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From Indiana to Texas to Florida and many other places, communities, families and individuals are coping today with the aftermath of violence that remains all too routine amid the continuing epidemic of shootings and gun-related deaths in America. Amna Nawaz reports on the latest gun violence.
Let's return now to our top story, the continuing epidemic of shootings and gun-related deaths in America.
From Indiana to Texas to Florida and many other places, communities, families and individuals are coping today with the aftermath of violence that remains all too routine.
Gun violence in America shows no sign of slowing, as the nation faced another weekend of mass shootings. Sunday evening, at an Indianapolis mall, an alleged gunman identified as 20-year-old Jonathan Sapirman shot and killed three people and injured two more. Police say an armed civilian then shot and killed the gunman.
Jim Ison, Greenwood, Indiana, Police Chief:
Many more people would have died last night if not for a responsible armed citizen that took action very quickly, within the first two minutes of the shooting.
The Gun Violence Archive reports 15 mass shootings this weekend in which four or more people were shot. They count more than 350 so far this year.
On Sunday, new details from Uvalde, Texas, revealed — quote — "systemic failures" in response to the shooting at Robb Elementary School. The 77-page report from a Texas House committee found nearly 400 local state and federal officers were on scene. But with no clear leadership, they — quote — "failed to prioritize saving the lives of innocent victims over their own safety."
State Rep. Dustin Burrows (R-TX):
The training and standards we set for officers is if you know there's active shooting, active killing going on or if somebody is dying, the standard is, you have to continue to do something to stop that killing or stop that dying.
That day, several officers in the hallway or in that building knew or should have known there was dying in that classroom. And they should have done more, acted with urgency.
Little solace for the grieving families in Uvalde.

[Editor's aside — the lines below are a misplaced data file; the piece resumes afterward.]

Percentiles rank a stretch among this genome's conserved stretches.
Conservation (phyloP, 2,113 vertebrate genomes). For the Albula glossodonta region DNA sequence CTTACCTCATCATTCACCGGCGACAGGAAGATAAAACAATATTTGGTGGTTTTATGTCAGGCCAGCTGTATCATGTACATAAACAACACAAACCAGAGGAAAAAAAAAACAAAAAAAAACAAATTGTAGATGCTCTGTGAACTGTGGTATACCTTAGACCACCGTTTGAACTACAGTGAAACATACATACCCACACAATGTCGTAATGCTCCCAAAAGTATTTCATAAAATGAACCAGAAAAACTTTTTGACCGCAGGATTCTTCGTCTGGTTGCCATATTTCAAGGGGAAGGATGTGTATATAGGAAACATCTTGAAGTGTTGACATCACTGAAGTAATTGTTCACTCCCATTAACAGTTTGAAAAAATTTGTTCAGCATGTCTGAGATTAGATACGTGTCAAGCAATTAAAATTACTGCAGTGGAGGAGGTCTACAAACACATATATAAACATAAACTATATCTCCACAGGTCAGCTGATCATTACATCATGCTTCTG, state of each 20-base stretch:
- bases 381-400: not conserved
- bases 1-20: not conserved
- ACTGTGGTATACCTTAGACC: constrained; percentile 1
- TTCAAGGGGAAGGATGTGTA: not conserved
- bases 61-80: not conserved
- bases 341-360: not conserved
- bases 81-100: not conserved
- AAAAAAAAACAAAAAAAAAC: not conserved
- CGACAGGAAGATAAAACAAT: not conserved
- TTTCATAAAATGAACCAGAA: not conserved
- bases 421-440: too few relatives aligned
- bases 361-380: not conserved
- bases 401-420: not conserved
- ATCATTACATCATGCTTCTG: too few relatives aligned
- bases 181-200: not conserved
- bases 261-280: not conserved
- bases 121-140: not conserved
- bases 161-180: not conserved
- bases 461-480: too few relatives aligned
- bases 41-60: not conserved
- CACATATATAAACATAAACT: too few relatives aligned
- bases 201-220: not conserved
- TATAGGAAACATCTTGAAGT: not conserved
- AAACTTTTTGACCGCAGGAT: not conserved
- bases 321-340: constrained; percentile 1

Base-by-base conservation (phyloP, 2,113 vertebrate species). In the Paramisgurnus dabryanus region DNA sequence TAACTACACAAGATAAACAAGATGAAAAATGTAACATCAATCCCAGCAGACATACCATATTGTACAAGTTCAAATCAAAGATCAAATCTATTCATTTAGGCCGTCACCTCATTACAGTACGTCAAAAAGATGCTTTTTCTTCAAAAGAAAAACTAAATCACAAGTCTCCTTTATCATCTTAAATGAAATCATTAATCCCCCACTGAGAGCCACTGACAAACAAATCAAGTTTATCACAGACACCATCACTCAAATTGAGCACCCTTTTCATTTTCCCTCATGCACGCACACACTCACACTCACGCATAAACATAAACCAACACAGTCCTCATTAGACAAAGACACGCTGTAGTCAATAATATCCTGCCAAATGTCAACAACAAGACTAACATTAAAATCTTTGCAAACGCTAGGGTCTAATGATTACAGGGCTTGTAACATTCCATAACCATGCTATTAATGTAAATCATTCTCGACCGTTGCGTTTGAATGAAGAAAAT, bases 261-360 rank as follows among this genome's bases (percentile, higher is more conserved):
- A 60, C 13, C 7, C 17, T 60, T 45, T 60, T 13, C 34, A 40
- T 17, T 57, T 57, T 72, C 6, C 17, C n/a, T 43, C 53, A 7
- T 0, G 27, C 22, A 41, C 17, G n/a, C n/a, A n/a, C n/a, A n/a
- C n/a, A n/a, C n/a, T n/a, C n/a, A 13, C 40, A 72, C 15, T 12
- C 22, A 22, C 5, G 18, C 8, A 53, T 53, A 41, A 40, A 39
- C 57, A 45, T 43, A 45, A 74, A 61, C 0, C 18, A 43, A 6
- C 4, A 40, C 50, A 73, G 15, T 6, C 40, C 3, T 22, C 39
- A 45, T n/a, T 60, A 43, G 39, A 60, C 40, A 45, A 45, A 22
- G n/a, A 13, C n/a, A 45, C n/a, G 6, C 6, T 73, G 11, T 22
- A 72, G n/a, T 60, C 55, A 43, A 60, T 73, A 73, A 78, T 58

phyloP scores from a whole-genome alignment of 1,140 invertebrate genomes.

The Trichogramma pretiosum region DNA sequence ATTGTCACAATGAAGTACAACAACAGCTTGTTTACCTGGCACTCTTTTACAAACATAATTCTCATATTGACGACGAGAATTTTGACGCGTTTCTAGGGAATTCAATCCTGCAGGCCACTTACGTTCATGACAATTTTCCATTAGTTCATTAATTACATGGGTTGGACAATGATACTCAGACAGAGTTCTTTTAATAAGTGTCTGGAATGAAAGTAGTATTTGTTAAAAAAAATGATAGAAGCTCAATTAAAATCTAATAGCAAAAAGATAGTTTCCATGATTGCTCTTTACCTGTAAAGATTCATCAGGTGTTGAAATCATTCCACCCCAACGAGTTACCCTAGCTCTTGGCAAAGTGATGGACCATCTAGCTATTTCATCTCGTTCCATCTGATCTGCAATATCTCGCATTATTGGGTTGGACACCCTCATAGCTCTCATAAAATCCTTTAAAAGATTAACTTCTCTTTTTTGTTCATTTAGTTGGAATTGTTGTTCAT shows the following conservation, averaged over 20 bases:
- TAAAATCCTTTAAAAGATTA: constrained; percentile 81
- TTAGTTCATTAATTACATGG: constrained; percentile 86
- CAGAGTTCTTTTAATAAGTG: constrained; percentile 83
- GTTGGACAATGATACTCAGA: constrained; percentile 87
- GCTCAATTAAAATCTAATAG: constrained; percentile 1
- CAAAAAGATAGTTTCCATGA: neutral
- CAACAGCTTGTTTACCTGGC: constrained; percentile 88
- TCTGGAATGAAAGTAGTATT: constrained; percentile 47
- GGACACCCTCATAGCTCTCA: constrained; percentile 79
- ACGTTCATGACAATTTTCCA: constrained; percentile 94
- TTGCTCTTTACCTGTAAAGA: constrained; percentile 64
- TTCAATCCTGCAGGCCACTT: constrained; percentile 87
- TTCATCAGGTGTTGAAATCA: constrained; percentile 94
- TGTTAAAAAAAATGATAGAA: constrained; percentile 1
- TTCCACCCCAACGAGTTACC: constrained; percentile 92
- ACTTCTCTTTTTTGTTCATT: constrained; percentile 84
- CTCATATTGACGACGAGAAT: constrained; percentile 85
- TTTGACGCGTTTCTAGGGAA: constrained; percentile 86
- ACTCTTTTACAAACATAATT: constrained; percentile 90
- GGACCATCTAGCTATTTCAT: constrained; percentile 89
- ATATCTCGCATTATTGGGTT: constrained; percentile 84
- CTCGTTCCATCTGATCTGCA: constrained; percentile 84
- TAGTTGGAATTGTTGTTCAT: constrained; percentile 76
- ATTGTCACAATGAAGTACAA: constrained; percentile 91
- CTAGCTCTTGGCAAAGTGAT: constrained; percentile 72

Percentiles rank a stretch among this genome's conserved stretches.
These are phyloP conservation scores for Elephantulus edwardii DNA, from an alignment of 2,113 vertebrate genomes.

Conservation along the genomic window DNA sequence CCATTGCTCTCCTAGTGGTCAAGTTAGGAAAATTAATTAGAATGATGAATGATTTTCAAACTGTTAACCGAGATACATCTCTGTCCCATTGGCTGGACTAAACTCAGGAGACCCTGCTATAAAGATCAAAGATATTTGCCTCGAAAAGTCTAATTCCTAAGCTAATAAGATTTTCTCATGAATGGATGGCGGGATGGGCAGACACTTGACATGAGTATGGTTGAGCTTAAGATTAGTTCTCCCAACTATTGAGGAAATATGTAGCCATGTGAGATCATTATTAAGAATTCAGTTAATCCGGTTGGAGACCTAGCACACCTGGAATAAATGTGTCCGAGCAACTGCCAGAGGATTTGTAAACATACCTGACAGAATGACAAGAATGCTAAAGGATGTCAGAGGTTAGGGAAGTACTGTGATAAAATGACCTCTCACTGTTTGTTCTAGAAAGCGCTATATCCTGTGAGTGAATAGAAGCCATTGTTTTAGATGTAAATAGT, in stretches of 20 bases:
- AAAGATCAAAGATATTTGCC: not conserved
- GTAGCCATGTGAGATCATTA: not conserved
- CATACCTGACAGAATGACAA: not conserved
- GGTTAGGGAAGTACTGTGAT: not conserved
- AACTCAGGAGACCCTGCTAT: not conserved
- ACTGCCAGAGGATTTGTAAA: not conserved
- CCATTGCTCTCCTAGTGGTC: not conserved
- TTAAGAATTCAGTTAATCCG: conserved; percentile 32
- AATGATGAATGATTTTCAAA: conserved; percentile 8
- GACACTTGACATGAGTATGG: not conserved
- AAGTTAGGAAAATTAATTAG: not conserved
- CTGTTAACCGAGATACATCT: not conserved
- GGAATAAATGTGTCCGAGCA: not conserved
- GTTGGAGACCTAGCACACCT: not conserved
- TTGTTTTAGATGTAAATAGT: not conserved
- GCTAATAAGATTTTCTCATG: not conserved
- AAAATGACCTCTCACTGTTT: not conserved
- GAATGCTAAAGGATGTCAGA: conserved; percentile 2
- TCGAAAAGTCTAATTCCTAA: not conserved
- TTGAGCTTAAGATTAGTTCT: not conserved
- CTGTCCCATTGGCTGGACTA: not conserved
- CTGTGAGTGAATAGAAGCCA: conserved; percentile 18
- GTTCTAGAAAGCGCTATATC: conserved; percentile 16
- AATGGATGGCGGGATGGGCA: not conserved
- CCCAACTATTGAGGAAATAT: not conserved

Sergio Garcia's 9-year-old son, Uziyah, was one of the 19 children killed.
Sergio Garcia, Father of Shooting Victim: Whatever I see in this report is not going to bring my son back. But we need to prevent it so it — somebody else won't lose their daughter, their kids. This needs to be the last time this happens to a school.
Meanwhile, the ripple effects of gun violence continue across other American communities. In Florida today, opening statements in the death penalty trial of the gunman in the 2018 Parkland High School shooting.
The prosecution began to make its case.
Michael J. Satz, Florida Prosecutor:
The murders, all 17, were heinous, atrocious and cruel. All 17 were cold calculated and premeditated.
Also today, in Buffalo, New York, the gunman who allegedly killed 10 Black people at a grocery store was arraigned on federal hate crime charges.
In Highland Park, Illinois today, the final funeral for the victims of the July 4 parade shooting, just one of the many communities still in mourning and waiting for justice to be served.
Well, this afternoon, the Texas State Police announced it would do its own review after the Uvalde report laid out systemic failures and detailed — quote — "egregiously poor decision-making by law enforcement." It found 376 officers responded that day, representing 20 different agencies.
Yet there was a lack of effective incident command. And it was unclear who was in charge. The report also outlines how school staff developed a sense of complacency with safety protocols, leaving doors unlocked or propped open for convenience.
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Amna Nawaz joined PBS NewsHour in April 2018 and serves as the program's chief correspondent and primary substitute anchor.
Lizz Bolaji is a News Assistant for the PBS NewsHour
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